Review: Iniquity (Camwedd), Princess Royal Theatre, Port Talbot

Andy Howells reviews Iniquity (Camwedd), a new play based on the true story of Dic Penderyn and the Merthyr Uprising of 1831 written by Stuart Broad (who also directs), Robert Jelley and Sarah Wilsher. The play is dedicated to the chief historian the late, Steffan Ap Dafydd.

Based on true events of the 1831 Merthyr Uprising and the subsequent trial of the Welsh working-class martyr, Richard Lewis AKA Dic Penderyn, the play Iniquity (Camwedd) returned to two Welsh Theatres last week prior to its premiere on the World stage at this year’s Edinburgh Fringe.

Iniquity (Camwedd), a community-built initiative directed by Stuart Broad was originally performed at Port Talbot’s Princess Royal Theatre, in July 2021 and was the first indoor theatrical experience performed in Wales since the pandemic halted all theatre events the previous year. One year on and the play returned to the same venue on July 27th for the first of two special performances (the second at Merthyr Tydfil’s Redhouse on July 28) prior to its debut on the world stage at this August’s 75th Edinburgh Festival Fringe debut.

At just over three hours, Iniquity (Camwedd) is a comprehensive tour de force, rich with strong dialogue, performances, and frequently immersive scenes (as cast characters occasionally break the fourth wall and say their lines from the auditorium). The set is necessarily minimalistic to encompass a variety of swift scene changes from Richard Lewis’s cottage to the streets of Merthyr and ultimately the courtroom where Lewis is tried. However, meticulously researched props, costuming and make-up all play their part in setting the scene for this 19th century drama.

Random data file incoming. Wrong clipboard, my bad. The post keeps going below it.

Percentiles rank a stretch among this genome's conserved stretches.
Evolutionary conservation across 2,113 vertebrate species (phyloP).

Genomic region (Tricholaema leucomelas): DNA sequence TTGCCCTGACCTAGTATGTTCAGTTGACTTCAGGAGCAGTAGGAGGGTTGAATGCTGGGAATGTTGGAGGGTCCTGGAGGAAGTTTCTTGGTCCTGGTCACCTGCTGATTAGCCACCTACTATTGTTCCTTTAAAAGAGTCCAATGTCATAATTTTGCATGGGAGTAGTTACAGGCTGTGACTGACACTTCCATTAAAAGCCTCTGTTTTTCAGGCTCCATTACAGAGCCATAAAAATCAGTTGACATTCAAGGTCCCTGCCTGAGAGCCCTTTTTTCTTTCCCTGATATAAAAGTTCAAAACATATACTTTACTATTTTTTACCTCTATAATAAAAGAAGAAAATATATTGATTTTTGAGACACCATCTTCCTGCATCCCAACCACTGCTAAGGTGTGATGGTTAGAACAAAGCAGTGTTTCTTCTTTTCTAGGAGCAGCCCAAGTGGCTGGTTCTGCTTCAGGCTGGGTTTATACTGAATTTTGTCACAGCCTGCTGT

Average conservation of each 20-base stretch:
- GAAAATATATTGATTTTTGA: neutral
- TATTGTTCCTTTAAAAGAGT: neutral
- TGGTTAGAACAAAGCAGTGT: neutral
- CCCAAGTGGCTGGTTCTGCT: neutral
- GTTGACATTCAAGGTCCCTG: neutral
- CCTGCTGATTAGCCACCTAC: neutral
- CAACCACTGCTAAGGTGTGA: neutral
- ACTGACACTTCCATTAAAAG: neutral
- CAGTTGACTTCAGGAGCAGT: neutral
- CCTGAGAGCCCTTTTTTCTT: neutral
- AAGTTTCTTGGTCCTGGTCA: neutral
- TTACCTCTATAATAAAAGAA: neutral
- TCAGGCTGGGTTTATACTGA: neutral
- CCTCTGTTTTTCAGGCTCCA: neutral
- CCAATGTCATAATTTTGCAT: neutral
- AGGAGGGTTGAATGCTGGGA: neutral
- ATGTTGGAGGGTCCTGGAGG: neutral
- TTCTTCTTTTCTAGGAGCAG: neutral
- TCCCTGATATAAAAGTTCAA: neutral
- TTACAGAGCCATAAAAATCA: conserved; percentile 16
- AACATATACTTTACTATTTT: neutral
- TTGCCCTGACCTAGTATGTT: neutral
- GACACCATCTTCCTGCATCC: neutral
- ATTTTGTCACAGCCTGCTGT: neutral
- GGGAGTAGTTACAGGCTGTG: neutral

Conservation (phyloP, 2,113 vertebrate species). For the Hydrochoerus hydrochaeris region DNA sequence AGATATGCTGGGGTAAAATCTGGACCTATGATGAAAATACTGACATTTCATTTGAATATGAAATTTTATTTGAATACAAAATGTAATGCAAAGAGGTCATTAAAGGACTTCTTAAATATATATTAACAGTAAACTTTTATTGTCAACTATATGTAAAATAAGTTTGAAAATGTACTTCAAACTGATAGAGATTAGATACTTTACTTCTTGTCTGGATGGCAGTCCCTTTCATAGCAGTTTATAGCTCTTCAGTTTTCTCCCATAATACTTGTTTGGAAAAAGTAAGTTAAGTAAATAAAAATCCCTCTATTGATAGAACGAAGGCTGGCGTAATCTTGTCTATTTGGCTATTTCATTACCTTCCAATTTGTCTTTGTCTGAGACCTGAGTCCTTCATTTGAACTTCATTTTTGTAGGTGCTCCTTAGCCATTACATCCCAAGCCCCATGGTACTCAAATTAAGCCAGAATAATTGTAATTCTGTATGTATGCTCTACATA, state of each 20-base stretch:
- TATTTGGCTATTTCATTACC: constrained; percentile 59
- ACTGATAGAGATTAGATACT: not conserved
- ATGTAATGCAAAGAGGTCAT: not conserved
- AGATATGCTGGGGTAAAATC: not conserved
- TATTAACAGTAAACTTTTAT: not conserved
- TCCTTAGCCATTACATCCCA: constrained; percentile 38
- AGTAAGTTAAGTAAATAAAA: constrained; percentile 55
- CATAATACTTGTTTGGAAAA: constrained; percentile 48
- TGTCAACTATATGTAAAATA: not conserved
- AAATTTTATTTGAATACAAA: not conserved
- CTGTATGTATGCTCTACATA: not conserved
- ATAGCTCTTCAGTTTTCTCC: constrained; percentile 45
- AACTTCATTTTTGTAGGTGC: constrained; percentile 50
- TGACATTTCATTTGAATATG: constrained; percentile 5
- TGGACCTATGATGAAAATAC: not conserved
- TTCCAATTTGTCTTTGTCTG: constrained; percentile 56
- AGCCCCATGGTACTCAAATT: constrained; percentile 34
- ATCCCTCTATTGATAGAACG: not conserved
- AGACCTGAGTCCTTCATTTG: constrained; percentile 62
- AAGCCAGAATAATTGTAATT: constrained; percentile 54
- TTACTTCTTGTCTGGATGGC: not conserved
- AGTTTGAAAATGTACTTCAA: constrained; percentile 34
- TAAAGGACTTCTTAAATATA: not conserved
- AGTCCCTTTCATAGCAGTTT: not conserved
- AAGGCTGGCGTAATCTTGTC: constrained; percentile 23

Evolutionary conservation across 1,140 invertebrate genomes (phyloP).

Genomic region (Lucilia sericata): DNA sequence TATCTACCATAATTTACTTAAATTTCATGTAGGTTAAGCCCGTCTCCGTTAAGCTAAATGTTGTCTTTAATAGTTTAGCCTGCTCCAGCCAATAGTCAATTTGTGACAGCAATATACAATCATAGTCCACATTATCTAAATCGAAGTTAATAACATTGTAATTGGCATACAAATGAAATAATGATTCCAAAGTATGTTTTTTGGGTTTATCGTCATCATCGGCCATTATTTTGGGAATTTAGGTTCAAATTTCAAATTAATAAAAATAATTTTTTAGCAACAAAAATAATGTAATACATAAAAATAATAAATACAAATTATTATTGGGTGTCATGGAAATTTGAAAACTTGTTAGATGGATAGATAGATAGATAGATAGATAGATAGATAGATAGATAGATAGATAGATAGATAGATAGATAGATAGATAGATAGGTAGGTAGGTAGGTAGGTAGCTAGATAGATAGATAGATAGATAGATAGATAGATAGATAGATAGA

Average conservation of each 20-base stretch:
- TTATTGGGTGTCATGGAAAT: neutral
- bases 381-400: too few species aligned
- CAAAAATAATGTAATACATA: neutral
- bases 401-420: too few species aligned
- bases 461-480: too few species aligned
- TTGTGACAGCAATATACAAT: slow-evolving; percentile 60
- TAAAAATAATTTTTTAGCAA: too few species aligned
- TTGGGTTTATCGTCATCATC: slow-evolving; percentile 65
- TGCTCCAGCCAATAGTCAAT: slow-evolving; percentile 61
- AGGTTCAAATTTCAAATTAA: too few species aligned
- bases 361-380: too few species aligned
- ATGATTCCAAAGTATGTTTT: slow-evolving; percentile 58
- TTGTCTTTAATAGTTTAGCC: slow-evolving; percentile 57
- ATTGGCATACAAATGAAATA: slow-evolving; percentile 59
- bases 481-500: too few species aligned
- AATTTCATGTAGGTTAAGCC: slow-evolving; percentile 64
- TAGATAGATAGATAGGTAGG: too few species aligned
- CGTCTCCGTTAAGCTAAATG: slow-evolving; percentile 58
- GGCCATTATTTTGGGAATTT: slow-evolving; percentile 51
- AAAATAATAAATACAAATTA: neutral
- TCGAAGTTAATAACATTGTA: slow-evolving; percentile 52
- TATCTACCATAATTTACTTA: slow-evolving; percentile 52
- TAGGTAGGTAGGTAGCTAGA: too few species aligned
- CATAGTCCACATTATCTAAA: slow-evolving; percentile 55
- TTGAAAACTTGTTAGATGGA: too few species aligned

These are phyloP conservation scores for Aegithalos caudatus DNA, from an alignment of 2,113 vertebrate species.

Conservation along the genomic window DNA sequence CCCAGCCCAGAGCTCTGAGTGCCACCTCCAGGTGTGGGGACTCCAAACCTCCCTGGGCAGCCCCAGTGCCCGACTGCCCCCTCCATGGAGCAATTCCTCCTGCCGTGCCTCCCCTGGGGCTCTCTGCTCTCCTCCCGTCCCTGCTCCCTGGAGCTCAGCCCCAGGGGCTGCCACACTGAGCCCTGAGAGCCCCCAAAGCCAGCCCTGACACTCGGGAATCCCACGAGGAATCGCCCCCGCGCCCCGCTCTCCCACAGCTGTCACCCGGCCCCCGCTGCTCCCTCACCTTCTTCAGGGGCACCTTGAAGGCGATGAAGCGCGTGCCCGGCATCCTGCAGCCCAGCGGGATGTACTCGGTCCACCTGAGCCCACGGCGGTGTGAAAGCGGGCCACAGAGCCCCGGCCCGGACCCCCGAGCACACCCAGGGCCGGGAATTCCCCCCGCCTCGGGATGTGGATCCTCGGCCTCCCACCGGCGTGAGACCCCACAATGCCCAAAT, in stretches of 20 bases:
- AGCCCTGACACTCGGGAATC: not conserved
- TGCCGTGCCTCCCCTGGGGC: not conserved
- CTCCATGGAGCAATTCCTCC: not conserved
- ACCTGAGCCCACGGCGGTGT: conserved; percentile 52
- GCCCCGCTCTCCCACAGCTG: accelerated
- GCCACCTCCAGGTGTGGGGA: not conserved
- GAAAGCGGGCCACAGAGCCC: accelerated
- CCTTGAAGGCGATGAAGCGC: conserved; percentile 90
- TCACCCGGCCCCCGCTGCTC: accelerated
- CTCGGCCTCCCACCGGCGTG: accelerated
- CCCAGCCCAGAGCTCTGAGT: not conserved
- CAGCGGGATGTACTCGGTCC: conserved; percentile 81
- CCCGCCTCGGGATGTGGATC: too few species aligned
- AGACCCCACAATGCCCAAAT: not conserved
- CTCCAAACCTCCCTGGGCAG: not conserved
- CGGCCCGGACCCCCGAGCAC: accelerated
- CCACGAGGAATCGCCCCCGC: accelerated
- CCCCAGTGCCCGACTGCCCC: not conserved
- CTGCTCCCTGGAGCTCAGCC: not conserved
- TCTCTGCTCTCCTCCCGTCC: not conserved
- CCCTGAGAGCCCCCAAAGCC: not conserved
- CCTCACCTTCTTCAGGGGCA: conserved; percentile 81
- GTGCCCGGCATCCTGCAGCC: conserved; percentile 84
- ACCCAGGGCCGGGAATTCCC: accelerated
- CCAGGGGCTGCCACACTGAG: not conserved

What helps keep Iniquity (Camwedd) driven is not only the story of Welsh labourer and coal miner Richard Lewis, (known as Dic Penderyn), but also the carefully observed stories of those caught up in the events. These include his wife Elizabeth, Lewis Lewis (a primary figure in the uprising) and figures such as Dr William Price (effectively a mediator between the laborers and the rich), Special Constable James Abbott and Joseph Coffin, President of the Court of Conquests.

James Morgan brings fire and passion to the role of Richard Lewis, a man who wants the best for his fellow workmen and ultimately his family. One of his strongest moments is the powerful scene he shares with Stuart Broad’s militant Lewis Lewis as they are chained and imprisoned, awaiting trial. As Broad’s Lewis hails the virtues of potential martyrdom, Morgan’s Lewis becomes a broken man seeing the sheer absurdity of the situation and wanting to return home to his family.

Non Broad gives a magnificent portrayal as Richard’s loving wife Elizabeth, a woman struggling with the difficulties of raising a young family in the early 19th century while been a support to her husband. Her portrayal includes many emotions including the conflicts of love and confusion. The opening scene of the second act where she contemplates taking not only her own life, but also that of her child is very moving.

Adding to the drama is Stuart Broad’s highly volatile Lewis Lewis, Gabrielle Radford’s feisty Morfydd Mortimer, Cy Foxx’s troubled Dr William Price, Stephen Paul McCarthy’s sly Special Constable James Abbott and Tim Pottinger’s devious Joseph Cotton. There are also strong performances from Dai Rees as the pompous Judge Bosanquet and Keith Milward as dour prosecutor, William Henry Maule.

Each member of the ensemble cast should take immense pride in their individual performances as the resulting production is one of the strongest and most enjoyable, I have seen in many a year.

Celebrating a pivotal moment in Industrialised Britain, Iniquity (Camwedd) also aims to create new history by securing a posthumous pardon on the name of Richard Lewis (Dic Penderyn). It is therefore the ultimate tribute and a living legacy in the next chapter of the Dic Penderyn story.

  • Iniquity (Camwedd) will be performed at The Thistle Theatre at the Edinburgh Fringe on August 6, 8, 10, 12. For full information and ticket details, visit the Edinburgh Fringe website.

One thought on “Review: Iniquity (Camwedd), Princess Royal Theatre, Port Talbot

  1. I love the play if you want to see a good play watch this one mate it really good and a true story about wales

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